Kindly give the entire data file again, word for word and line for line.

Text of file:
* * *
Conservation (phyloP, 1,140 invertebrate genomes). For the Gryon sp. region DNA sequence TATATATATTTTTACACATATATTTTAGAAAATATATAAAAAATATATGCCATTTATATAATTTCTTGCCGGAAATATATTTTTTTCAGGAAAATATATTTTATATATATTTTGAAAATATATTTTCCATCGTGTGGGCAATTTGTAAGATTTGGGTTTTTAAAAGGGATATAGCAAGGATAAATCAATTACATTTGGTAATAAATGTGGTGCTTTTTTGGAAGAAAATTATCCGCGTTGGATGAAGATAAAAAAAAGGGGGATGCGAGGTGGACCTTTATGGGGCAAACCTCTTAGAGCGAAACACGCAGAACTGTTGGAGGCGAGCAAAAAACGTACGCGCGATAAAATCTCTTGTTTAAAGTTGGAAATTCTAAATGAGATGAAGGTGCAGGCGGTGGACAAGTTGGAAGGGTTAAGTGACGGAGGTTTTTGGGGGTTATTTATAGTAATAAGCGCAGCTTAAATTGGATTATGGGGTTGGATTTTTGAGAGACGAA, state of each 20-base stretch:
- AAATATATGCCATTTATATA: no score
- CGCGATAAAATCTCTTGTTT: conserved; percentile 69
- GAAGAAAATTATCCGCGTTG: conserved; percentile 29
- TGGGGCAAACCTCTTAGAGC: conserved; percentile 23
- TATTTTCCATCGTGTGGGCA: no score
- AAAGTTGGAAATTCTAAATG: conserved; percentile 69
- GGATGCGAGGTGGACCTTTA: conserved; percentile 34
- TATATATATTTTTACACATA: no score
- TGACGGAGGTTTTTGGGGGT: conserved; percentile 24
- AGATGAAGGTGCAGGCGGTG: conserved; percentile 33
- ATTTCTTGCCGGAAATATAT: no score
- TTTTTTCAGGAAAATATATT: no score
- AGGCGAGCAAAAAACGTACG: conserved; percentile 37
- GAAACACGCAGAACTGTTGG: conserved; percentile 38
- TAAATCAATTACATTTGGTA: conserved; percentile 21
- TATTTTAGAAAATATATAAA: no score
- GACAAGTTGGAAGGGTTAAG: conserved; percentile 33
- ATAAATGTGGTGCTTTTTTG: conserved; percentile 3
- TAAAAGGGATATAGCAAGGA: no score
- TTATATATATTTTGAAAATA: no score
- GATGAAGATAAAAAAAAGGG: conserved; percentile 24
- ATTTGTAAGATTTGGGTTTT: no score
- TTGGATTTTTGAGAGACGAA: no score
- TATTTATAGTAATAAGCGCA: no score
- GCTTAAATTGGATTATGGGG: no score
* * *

Conservation (phyloP, 1,140 invertebrate genomes). For the Gryon sp. region DNA sequence TATATATATTTTTACACATATATTTTAGAAAATATATAAAAAATATATGCCATTTATATAATTTCTTGCCGGAAATATATTTTTTTCAGGAAAATATATTTTATATATATTTTGAAAATATATTTTCCATCGTGTGGGCAATTTGTAAGATTTGGGTTTTTAAAAGGGATATAGCAAGGATAAATCAATTACATTTGGTAATAAATGTGGTGCTTTTTTGGAAGAAAATTATCCGCGTTGGATGAAGATAAAAAAAAGGGGGATGCGAGGTGGACCTTTATGGGGCAAACCTCTTAGAGCGAAACACGCAGAACTGTTGGAGGCGAGCAAAAAACGTACGCGCGATAAAATCTCTTGTTTAAAGTTGGAAATTCTAAATGAGATGAAGGTGCAGGCGGTGGACAAGTTGGAAGGGTTAAGTGACGGAGGTTTTTGGGGGTTATTTATAGTAATAAGCGCAGCTTAAATTGGATTATGGGGTTGGATTTTTGAGAGACGAA, state of each 20-base stretch:
- AAATATATGCCATTTATATA: no score
- CGCGATAAAATCTCTTGTTT: conserved; percentile 69
- GAAGAAAATTATCCGCGTTG: conserved; percentile 29
- TGGGGCAAACCTCTTAGAGC: conserved; percentile 23
- TATTTTCCATCGTGTGGGCA: no score
- AAAGTTGGAAATTCTAAATG: conserved; percentile 69
- GGATGCGAGGTGGACCTTTA: conserved; percentile 34
- TATATATATTTTTACACATA: no score
- TGACGGAGGTTTTTGGGGGT: conserved; percentile 24
- AGATGAAGGTGCAGGCGGTG: conserved; percentile 33
- ATTTCTTGCCGGAAATATAT: no score
- TTTTTTCAGGAAAATATATT: no score
- AGGCGAGCAAAAAACGTACG: conserved; percentile 37
- GAAACACGCAGAACTGTTGG: conserved; percentile 38
- TAAATCAATTACATTTGGTA: conserved; percentile 21
- TATTTTAGAAAATATATAAA: no score
- GACAAGTTGGAAGGGTTAAG: conserved; percentile 33
- ATAAATGTGGTGCTTTTTTG: conserved; percentile 3
- TAAAAGGGATATAGCAAGGA: no score
- TTATATATATTTTGAAAATA: no score
- GATGAAGATAAAAAAAAGGG: conserved; percentile 24
- ATTTGTAAGATTTGGGTTTT: no score
- TTGGATTTTTGAGAGACGAA: no score
- TATTTATAGTAATAAGCGCA: no score
- GCTTAAATTGGATTATGGGG: no score